psql - PostgreSQL interactive terminal


psql [ ''options''? [ ''dbname'' [[ ''user''? ]


psql is a terminal-based front-end to PostgreSQL. It enables you to type in queries interactively, issue them to PostgreSQL, and see the query results. Alternatively, input can be from a file. In addition, it provides a number of meta-commands and various shell-like features to facilitate writing scripts and automating a wide variety of tasks.



psql is a regular PostgreSQL client application. In order to connect to a database you need to know the name of your target database, the hostname and port number of the server and what user name you want to connect as. psql can be told about those parameters via command line options, namely -d, -h, -p, and -U respectively. If an argument is found that does not belong to any option it will be interpreted as the database name (or the user name, if the database name is also given). Not all these options are required, defaults do apply. If you omit the host name psql will connect via a Unix domain socket to a server on the local host. The default port number is compile-time determined. Since the database server uses the same default, you will not have to specify the port in most cases. The default user name is your Unix username, as is the default database name. Note that you can't just connect to any database under any username. Your database administrator should have informed you about your access rights. To save you some typing you can also set the environment variables PGDATABASE, PGHOST, PGPORT and PGUSER to appropriate values.

If the connection could not be made for any reason (e.g., insufficient privileges, postmaster is not running on the server, etc.), psql will return an error and terminate.


In normal operation, psql provides a prompt with the name of the database to which psql is currently connected, followed by the string = __

$ psql testdb Welcome to psql, the PostgreSQL interactive terminal. Type: copyright for distribution terms h for help with SQL commands ? for help on internal slash commands g or terminate with semicolon to execute query q to quit testdb= __At the prompt, the user may type in SQL queries. Ordinarily, input lines are sent to the backend when a query-terminating semicolon is reached. An end of line does not terminate a query! Thus queries can be spread over several lines for clarity. If the query was sent and without error, the query results are displayed on the screen.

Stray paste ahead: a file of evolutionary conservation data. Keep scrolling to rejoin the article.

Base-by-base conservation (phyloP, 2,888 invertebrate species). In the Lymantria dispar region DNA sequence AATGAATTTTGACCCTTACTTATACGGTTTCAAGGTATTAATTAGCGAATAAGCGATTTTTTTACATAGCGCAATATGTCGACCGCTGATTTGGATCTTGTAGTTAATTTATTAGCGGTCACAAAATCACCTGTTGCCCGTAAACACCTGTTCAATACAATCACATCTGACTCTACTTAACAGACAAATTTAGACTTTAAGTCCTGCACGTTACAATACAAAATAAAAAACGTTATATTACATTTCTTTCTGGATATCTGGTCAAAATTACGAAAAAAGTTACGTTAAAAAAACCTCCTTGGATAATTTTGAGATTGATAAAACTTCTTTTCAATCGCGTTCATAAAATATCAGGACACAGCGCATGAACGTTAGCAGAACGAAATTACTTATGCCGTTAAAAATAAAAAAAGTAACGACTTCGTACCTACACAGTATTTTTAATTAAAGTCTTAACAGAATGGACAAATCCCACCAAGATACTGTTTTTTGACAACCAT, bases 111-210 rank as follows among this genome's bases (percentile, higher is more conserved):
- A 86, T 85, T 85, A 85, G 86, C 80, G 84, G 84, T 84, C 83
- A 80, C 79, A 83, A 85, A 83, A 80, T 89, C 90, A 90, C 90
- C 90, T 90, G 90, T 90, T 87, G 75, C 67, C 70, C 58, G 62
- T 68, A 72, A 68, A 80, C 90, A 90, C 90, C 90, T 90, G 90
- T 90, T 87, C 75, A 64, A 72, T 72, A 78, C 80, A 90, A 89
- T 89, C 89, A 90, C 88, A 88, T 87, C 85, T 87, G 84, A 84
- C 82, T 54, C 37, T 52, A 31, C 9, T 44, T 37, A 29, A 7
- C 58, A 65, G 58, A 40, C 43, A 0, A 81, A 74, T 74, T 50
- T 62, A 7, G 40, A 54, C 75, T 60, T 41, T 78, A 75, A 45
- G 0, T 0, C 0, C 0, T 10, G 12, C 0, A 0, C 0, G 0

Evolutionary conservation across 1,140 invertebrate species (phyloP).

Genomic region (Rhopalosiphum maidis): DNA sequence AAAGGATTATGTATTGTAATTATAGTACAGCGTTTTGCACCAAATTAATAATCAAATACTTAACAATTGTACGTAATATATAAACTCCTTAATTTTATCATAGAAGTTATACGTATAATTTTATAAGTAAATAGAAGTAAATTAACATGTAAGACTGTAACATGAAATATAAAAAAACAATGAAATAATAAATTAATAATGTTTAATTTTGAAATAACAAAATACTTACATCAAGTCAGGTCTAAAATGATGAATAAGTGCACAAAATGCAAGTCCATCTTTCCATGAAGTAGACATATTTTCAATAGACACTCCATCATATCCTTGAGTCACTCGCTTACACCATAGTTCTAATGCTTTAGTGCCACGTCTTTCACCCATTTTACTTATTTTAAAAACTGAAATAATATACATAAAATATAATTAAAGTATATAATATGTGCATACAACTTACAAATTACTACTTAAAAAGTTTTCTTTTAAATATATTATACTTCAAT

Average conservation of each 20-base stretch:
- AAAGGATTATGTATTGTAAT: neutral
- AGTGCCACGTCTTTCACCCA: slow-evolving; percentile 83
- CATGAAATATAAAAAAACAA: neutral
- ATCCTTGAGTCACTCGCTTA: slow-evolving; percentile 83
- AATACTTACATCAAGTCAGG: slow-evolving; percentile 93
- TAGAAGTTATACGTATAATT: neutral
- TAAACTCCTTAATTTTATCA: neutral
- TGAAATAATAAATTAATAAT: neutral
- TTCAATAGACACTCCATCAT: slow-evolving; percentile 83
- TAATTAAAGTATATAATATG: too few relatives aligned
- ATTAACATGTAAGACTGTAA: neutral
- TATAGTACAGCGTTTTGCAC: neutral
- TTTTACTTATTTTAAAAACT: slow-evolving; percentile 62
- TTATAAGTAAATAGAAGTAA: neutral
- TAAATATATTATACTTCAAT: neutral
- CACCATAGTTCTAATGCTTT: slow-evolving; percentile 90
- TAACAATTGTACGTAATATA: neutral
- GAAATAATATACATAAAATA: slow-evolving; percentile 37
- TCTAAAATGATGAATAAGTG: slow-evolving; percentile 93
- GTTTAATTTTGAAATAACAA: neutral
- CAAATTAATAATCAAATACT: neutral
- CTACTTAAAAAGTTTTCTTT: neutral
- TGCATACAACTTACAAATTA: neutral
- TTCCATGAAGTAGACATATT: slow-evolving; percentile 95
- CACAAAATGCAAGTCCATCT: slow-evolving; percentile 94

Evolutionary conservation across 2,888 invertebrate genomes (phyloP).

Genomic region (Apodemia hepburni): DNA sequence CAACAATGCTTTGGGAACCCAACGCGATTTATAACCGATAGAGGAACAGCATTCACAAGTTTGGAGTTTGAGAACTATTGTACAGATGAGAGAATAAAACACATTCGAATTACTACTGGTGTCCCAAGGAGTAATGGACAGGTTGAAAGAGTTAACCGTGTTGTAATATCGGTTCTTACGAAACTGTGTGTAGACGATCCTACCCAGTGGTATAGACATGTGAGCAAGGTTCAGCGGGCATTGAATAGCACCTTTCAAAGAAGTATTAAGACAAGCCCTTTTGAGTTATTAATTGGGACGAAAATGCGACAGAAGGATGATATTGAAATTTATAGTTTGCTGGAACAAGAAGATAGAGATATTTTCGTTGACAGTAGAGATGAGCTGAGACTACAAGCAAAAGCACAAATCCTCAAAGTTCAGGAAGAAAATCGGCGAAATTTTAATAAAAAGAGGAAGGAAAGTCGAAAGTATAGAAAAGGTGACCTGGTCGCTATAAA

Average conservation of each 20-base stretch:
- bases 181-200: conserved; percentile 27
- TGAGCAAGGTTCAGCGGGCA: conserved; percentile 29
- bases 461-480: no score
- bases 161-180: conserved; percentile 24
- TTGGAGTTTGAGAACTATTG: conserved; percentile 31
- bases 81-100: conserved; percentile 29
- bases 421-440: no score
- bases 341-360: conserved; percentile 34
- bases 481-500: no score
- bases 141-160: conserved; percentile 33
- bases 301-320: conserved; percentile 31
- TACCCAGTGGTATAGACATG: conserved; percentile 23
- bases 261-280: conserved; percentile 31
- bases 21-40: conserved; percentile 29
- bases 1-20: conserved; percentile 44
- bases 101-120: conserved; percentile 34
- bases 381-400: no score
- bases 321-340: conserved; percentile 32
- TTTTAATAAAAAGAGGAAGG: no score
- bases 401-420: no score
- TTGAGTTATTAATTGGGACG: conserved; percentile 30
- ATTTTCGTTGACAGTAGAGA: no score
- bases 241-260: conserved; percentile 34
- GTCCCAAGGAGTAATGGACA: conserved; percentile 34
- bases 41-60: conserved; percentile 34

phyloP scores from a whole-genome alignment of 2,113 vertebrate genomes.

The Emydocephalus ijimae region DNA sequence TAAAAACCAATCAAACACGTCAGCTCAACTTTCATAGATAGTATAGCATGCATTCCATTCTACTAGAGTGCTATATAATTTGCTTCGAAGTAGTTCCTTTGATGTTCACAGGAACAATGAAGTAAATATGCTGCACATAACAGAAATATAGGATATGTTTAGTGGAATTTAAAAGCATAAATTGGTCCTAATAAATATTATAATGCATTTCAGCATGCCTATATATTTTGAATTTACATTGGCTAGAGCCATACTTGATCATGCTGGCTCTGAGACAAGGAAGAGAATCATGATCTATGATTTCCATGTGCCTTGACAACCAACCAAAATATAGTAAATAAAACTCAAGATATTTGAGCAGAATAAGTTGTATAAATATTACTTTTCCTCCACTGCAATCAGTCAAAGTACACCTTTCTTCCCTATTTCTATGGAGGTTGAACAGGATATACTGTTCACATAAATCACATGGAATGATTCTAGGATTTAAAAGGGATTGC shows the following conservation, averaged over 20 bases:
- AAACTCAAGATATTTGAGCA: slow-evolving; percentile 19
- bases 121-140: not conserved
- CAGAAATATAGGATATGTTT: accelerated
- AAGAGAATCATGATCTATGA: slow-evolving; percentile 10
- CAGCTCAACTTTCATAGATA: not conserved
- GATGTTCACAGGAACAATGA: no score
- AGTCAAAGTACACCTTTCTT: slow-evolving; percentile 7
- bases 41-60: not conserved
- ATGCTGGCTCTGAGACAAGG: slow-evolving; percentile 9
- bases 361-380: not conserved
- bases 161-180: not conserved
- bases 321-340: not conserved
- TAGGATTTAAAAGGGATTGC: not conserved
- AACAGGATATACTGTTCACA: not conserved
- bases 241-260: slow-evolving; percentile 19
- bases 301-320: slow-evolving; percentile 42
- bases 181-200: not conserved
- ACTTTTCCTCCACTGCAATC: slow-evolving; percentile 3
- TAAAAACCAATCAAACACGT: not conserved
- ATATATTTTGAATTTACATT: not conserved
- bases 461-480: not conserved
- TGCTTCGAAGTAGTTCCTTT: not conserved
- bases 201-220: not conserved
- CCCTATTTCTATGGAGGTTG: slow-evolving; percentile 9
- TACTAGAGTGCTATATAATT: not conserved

Whenever a query is executed, psql also polls for asynchronous notification events generated by LISTEN [__listen__(l)? and NOTIFY [__notify__(l)?.


Anything you enter in psql that begins with an unquoted backslash is a psql meta-command that is processed by psql itself. These commands are what makes psql interesting for administration or scripting. Meta-commands are more commonly called slash or backslash commands.

The format of a psql command is the backslash, followed immediately by a command verb, then any arguments. The arguments are separated from the command verb and each other by any number of whitespace characters.

To include whitespace into an argument you must quote it with a single quote. To include a single quote into such an argument, precede it by a backslash. Anything contained in single quotes is furthermore subject to C-like substitutions for n (new line), t (tab), \digits, 0digits, and 0xdigits (the character with the given decimal, octal, or hexadecimal code).

If an unquoted argument begins with a colon (:), it is taken as a variable and the value of the variable is taken as the argument instead.

Arguments that are quoted in ``backticks'' (`) are taken as a command line that is passed to the shell. The output of the command (with a trailing newline removed) is taken as the argument value. The above escape sequences also apply in backticks.

Some commands take the name of an SQL identifier (such as a table name) as argument. These arguments follow the syntax rules of SQL regarding double quotes: an identifier without double quotes is coerced to lower-case. For all other commands double quotes are not special and will become part of the argument.

Parsing for arguments stops when another unquoted backslash occurs. This is taken as the beginning of a new meta-command. The special sequence \ (two backslashes) marks the end of arguments and continues parsing SQL queries, if any. That way SQL and psql commands can be freely mixed on a line. But in any case, the arguments of a meta-command cannot continue beyond the end of the line.

The following meta-commands are defined:


If the current table output format is unaligned, switch to aligned. If it is not unaligned, set it to unaligned. This command is kept for backwards compatibility. See pset for a general solution.

cd [__''directory''__?

Change the current working directory to directory. Without argument, change to the current user's home directory.

Tip: To print your current working directory, use


C [__ ''title'' __?

Set the title of any tables being printed as the result of a query or unset any such title. This command is equivalent to pset title title. (The name of this command derives from ``caption'', as it was previously only used to set the caption in an HTML table.)

connect (or c)

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